Friday, May 28, 2010

School Friends, Memories and Aloo Chaat!

Friends! The word brings a smile on our face :-) What would our lives be without them? Can you remember your first friend, or, your best school friend?

When I started School, I had a group of friends, and we would always be together, we would sit together during the classes, play together, have lunch together and of course study together (but not so often!). Slowly and gradually the group grew bigger, the fun doubled and life and the universe revolved around us. We were happy being with each other...

There are so many fond memories...the silly little fights, quick patch-ups, copying home-work, sharing tiffin. I remember, we used to enjoy each others' tiffin and one of the favourites was this aloo chaat. We used to wait for lunch time at school, and before lunch we always knew who had what in their tiffin - and of course, the aloo chaaat was the first one to be attacked. This was a patent recipe of a friend's mom and we would finish the aloo chaat in a nano second and then crib, "why cant you get more?" :-) The taste of that delicious aloo chaat still lingers on my taste buds.

Today's recipe is dedicated to my long lost friend and her mom...I've tried to make it as good as she did, and hope I came close.


1/3 cup - coriander chutney (I also added some mint leaves to the chutney)
25 gram - jaggery (gud), grated (more or less)
2 tbsp - tamarind pulp (more or less)
5-6 - potatoes medium size, boiled and cut into slices
1/2 tsp - rock salt
2 tbsp - chaat masala
1/4 tsp - red chilli powder
1/2 tsp - cumin powder
salt to taste
coriander leaves to garnish

  1. Add everything in a bowl and mix lightly. Garnish with coriander leaves and serve.

Enjoy and have a great weekend!

Tuesday, May 25, 2010

Custard Apple Lollies!

Yesterday was the first really warm and sunny spring day of the year. And of course, that means...Ice Cream!

Custard apples are one of my favourite fruit..but the de-seeding is always a nightmare. There is, fortunately, a easier way to remove the seed - especially if you do not mind the pulp really being crushed to a pulp :-) And it becomes even easier if someone else (in this case my husband) takes on the job of deseeding the custard apples.

The recipe is without added sugar, as both the custard apples as well as the condensed milk are sweet. Of course, if you have a very sweet tooth, you may add a bit more.


2 - custard apple, medium size
500 ml - milk
150 ml - sweetened condensed milk

  1. Discard the custard apple skin, and add the pieces in a jar. Adjust the egg beater/ whisk in a hand mixer and beat the custard apple lightly, a couple of times. This will help in  removing the seeds. Discard the seeds and puree the rest.
  2. Boil milk in a heavy bottomed pan, reduce the heat and simmer till it reduces to half of the  original quantity. Let it cool for 5 minutes. Add condensed milk and retransfer to heat and simmer on a reduce heat for 2 - 3 minutes. Let it cool for 3-4 minutes. Add custard apple puree and mix well.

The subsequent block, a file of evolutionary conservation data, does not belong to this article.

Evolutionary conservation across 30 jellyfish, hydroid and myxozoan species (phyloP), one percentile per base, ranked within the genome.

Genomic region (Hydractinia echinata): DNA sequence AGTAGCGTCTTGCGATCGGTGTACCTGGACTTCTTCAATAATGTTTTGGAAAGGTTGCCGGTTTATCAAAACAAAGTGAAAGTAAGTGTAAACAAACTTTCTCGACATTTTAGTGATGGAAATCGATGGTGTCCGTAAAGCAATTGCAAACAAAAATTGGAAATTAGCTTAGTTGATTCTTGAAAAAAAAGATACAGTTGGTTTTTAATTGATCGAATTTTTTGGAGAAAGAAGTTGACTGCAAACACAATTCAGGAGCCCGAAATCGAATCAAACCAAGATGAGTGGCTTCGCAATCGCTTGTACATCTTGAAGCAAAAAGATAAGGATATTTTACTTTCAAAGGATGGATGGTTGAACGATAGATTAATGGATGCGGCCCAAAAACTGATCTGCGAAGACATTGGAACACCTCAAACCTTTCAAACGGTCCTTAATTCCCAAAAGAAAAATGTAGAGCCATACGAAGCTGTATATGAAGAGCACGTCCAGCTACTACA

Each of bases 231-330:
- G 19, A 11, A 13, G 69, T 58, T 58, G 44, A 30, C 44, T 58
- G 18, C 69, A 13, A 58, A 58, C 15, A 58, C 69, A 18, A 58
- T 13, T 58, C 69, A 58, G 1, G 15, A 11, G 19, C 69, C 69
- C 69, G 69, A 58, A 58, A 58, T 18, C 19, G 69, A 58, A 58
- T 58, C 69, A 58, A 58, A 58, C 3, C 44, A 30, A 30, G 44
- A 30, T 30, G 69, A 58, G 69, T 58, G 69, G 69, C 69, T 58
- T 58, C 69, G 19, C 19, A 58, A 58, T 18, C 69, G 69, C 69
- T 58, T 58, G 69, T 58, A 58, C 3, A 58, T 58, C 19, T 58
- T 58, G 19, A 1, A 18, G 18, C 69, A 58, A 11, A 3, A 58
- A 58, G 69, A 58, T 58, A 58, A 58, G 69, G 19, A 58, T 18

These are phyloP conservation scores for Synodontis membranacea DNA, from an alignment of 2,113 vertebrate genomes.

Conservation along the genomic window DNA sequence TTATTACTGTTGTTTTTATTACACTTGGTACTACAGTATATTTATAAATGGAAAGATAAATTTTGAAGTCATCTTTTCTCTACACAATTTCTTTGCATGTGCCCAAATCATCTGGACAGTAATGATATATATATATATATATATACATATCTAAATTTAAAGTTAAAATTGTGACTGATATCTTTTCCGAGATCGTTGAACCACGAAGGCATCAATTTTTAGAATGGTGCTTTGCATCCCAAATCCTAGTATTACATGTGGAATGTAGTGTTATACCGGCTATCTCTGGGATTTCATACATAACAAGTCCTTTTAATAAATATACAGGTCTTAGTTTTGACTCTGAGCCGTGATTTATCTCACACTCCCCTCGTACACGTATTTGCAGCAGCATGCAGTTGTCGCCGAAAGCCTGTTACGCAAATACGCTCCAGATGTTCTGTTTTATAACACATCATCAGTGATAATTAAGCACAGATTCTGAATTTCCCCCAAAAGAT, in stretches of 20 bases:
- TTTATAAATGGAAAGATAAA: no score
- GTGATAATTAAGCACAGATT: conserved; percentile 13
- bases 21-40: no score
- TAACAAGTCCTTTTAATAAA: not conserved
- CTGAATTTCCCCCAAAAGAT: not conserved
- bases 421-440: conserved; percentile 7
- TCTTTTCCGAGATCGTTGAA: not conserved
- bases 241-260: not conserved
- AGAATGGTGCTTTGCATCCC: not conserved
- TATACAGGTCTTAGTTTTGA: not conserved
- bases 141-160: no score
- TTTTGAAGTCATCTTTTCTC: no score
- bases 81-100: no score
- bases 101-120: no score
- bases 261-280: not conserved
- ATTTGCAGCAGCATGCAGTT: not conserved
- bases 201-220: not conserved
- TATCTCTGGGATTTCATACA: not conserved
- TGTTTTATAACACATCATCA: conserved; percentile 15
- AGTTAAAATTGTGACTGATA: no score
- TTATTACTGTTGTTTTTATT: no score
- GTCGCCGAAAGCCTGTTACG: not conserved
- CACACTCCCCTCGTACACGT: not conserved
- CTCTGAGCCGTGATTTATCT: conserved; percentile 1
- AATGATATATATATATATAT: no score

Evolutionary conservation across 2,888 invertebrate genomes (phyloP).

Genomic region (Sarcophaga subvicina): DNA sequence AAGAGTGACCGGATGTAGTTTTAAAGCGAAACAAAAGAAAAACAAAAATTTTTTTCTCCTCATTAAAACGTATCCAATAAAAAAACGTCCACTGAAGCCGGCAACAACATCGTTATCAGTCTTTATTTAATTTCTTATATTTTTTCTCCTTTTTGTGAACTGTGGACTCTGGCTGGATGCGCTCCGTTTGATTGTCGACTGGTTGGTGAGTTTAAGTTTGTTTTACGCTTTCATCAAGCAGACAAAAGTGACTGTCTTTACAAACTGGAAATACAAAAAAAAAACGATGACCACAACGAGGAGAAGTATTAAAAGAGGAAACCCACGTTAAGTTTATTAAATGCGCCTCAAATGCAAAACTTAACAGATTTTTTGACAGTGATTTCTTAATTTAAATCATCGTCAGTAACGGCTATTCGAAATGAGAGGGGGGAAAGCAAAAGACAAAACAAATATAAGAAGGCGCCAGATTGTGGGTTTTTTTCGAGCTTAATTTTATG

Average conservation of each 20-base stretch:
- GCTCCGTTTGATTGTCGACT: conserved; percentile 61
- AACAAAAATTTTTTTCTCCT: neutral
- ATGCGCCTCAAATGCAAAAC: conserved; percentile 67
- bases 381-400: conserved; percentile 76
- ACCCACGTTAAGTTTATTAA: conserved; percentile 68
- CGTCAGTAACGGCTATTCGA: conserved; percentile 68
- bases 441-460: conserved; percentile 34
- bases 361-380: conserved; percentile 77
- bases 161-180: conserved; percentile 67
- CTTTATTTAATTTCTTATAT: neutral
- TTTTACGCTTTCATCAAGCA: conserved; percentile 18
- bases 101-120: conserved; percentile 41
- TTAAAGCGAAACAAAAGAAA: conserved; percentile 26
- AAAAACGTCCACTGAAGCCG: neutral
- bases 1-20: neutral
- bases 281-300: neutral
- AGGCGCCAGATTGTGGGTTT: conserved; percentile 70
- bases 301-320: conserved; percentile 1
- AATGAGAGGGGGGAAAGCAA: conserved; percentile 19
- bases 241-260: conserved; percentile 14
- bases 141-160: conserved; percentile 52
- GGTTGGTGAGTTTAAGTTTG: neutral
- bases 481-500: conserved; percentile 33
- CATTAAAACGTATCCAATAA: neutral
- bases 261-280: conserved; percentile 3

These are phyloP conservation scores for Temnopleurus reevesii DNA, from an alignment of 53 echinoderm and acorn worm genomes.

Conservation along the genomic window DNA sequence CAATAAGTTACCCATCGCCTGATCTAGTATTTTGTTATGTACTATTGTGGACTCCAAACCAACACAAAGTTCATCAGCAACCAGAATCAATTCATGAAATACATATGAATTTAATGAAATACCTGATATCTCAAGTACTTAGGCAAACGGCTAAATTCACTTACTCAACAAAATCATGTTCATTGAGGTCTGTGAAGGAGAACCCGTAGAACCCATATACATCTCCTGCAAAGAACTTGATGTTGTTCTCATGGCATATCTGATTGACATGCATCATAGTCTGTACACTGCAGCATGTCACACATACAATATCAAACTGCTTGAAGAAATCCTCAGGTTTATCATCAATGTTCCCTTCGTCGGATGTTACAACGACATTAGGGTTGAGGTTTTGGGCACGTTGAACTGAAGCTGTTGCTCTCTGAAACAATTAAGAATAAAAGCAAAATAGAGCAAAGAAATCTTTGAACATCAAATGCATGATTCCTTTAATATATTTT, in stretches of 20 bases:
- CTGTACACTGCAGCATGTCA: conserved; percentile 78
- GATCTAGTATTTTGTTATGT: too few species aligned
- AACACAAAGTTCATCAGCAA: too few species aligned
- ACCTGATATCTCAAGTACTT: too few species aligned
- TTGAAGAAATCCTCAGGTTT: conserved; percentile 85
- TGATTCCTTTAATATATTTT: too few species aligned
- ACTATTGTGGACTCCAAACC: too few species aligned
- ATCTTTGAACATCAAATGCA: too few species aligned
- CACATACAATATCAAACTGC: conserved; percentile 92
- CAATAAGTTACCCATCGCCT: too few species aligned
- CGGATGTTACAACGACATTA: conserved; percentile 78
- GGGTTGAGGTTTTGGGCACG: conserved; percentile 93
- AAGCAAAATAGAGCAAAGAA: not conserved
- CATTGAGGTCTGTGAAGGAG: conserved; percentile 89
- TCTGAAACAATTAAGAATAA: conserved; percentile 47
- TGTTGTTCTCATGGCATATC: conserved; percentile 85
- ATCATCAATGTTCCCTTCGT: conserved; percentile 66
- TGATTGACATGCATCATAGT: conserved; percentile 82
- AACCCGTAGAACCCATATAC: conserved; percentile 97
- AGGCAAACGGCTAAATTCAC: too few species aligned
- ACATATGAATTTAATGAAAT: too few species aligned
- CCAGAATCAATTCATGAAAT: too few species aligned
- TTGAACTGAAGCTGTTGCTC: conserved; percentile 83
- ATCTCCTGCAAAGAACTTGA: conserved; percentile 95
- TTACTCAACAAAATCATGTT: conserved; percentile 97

3. When the mixture cools, keep in the deep freezer to half set.
  4. Process the half set mixture in a food- processor. Fill in any mould/bowl, cover it and return to the freezer and let it freeze overnight.
  5. Unmould and serve. 
Serves  6

The ice cream was so soft and rich, it just melted in the mouth. And it reminded me of another of my favourite Kolkata street food - Kulfi.

I got a lot of queries regarding the source of custard apples in this season. At this time of the year, Spanish and Vietnamese custard apples are available. I got mine from the Viktualienmarkt (in Munich, Germany) - this is a traditional bavarian market for, as the name says, "victuals" and has a number of shops selling exotic fruit and vegetables (as well as exotic meats and fishes and cheeses and other specialities) throughout the year.

Friday, May 21, 2010

Triple Chocolate Cookies

I hadn't made cookies for a long long time and was longing for something sweet - so what better than not once not twice but three times chocolate? Needless to say, I just fell in love with these cookies, and my husband did too, and so did a neighbor we shared them with.

The white chocolate was especially for my hubby, and the dark especially for me - even though in the end, both of us enjoyed both the white and dark chocolates immensely. Which of course was evident by the fact that the cookies were gone in record time and there was the usual argument as to who ate more :-)

So hope you like them as much as we did!


1 cup - whole wheat flour
4 tbsp - low fat milk
4 tbsp - buttermilk
4 1/2 tbsp - muscovado sugar (more or less)
5 tbsp - sunflower oil
2 tsp - cocoa powder
1/2 tsp - baking powder
50 grams - dark chocolate, rougly chopped
50 grams - white chocolate, roughly chopped
a pinch of salt

  1. Preheat the oven to 180 degree C and line a baking tray.
  2. Place together the flour, white chocolate, dark chocolate, baking powder and salt in a bowl.
  3. In another bowl, mix together the milk, buttermilk, sugar and oil.
  4. Make a well in the center of the flour mixture and pour in the liquid mixture. Do not overmix.